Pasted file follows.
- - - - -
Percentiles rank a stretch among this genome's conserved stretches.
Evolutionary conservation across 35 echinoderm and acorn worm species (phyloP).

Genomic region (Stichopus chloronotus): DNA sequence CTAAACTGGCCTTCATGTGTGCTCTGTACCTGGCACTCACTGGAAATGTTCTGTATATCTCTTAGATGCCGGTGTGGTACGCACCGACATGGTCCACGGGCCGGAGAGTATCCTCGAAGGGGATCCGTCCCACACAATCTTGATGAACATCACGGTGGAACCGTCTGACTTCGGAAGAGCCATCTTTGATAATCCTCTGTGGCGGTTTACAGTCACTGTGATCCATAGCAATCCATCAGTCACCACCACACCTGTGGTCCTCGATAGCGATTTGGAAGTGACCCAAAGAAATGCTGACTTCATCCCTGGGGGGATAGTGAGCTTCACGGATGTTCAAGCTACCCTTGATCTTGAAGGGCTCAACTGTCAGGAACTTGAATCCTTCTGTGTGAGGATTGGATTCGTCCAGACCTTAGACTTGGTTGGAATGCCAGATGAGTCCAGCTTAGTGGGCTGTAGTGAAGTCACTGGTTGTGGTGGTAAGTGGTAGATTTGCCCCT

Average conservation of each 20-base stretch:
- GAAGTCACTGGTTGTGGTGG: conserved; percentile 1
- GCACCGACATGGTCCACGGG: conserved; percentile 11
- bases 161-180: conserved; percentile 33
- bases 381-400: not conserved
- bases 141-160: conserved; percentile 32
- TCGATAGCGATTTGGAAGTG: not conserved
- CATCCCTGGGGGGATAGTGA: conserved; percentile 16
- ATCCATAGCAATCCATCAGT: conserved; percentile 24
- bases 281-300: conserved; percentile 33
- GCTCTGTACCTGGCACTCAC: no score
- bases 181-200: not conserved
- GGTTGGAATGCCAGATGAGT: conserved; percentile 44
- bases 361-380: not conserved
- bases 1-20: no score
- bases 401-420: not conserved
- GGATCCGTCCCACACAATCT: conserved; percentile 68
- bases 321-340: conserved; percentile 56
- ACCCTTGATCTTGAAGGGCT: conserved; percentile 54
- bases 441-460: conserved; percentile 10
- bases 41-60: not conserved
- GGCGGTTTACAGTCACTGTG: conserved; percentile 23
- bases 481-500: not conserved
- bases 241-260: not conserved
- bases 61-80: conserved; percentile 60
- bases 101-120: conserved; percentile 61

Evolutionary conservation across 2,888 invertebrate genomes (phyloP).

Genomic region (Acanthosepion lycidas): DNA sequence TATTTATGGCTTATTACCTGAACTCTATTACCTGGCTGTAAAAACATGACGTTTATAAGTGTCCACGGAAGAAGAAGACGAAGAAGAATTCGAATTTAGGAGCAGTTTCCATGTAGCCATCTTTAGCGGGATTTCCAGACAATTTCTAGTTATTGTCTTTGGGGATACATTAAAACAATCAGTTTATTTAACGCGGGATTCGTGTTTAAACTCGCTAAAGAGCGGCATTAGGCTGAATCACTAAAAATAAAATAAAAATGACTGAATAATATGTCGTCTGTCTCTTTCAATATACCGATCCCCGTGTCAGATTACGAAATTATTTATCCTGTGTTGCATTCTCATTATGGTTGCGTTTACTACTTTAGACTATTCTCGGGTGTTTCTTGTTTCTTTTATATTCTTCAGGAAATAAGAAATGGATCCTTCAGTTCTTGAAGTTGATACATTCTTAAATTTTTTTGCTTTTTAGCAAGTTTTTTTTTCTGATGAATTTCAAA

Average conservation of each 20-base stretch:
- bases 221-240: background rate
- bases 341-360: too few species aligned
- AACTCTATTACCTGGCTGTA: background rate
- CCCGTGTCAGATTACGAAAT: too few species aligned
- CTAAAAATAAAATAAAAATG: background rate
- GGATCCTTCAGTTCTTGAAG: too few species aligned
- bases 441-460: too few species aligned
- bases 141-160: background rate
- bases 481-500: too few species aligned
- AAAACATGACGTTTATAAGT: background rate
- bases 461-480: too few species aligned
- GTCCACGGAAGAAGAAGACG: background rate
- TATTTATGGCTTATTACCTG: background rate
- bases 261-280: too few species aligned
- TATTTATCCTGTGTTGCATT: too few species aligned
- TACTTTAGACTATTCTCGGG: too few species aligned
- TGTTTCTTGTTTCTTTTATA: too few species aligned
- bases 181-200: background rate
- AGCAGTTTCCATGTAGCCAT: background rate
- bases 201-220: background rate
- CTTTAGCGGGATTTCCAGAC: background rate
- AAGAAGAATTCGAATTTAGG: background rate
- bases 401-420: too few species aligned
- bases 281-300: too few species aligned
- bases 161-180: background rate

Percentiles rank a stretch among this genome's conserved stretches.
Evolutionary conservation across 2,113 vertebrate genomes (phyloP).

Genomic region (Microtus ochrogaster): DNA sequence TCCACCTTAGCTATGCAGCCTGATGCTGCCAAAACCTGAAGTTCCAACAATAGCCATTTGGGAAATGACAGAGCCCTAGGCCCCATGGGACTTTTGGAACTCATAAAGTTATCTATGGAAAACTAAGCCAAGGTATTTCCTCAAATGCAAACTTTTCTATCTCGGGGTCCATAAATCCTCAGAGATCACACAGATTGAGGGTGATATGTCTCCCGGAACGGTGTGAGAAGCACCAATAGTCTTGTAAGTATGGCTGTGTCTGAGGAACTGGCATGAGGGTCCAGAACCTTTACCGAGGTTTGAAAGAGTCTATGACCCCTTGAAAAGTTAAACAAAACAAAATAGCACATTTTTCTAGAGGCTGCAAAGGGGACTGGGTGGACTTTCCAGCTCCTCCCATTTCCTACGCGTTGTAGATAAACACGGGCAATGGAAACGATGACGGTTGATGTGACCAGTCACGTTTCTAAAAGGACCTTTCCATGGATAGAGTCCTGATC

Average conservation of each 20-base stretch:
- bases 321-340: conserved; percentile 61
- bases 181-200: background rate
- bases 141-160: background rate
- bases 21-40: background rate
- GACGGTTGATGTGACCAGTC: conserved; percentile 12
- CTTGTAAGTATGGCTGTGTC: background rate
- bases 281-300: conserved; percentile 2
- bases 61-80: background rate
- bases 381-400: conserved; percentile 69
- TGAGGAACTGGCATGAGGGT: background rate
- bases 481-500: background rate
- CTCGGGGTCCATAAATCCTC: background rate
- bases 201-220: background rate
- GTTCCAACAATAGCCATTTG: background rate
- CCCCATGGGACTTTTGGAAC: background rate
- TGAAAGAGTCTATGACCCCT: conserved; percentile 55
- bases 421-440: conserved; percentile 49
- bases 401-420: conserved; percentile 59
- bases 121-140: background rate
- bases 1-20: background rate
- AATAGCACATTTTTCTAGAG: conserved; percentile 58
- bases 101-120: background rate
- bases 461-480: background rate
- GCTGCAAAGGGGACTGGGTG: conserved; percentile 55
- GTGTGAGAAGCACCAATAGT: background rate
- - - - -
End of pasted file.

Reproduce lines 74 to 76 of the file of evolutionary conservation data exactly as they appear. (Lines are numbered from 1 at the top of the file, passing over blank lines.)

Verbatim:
- bases 201-220: background rate
- GTTCCAACAATAGCCATTTG: background rate
- CCCCATGGGACTTTTGGAAC: background rate